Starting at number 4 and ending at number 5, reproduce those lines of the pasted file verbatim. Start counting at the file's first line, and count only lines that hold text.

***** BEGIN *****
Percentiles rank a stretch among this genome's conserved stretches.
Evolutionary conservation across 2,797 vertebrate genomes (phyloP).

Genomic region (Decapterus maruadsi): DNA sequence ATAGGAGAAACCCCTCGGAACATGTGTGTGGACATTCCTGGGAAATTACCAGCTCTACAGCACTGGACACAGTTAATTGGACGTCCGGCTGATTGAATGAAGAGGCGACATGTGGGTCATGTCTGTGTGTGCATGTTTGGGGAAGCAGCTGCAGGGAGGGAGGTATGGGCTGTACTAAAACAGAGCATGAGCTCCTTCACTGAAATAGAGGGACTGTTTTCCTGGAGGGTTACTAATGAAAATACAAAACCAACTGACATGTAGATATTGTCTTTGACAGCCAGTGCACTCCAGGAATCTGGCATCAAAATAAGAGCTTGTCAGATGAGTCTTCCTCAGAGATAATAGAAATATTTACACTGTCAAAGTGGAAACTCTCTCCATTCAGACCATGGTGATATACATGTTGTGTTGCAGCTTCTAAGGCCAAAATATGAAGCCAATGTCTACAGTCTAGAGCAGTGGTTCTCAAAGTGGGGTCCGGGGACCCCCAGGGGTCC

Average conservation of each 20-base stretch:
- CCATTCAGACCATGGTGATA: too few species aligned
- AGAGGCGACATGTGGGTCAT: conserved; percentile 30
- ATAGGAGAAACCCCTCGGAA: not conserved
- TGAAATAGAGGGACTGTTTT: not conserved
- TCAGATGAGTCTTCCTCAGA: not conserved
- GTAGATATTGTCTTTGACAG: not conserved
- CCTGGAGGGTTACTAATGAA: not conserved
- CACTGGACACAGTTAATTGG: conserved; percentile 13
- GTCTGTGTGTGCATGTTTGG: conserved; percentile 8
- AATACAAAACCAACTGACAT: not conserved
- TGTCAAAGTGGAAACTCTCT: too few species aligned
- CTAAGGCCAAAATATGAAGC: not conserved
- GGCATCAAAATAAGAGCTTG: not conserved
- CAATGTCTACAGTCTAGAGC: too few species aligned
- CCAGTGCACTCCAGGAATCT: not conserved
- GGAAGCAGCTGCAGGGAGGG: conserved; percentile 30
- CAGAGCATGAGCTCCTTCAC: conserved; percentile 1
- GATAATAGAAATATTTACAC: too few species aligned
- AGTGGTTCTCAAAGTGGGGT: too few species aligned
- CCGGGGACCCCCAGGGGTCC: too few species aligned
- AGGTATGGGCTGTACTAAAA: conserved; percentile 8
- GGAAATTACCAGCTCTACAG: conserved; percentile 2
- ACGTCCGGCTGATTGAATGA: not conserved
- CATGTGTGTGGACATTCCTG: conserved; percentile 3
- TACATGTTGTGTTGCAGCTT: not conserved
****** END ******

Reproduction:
Average conservation of each 20-base stretch:
- CCATTCAGACCATGGTGATA: too few species aligned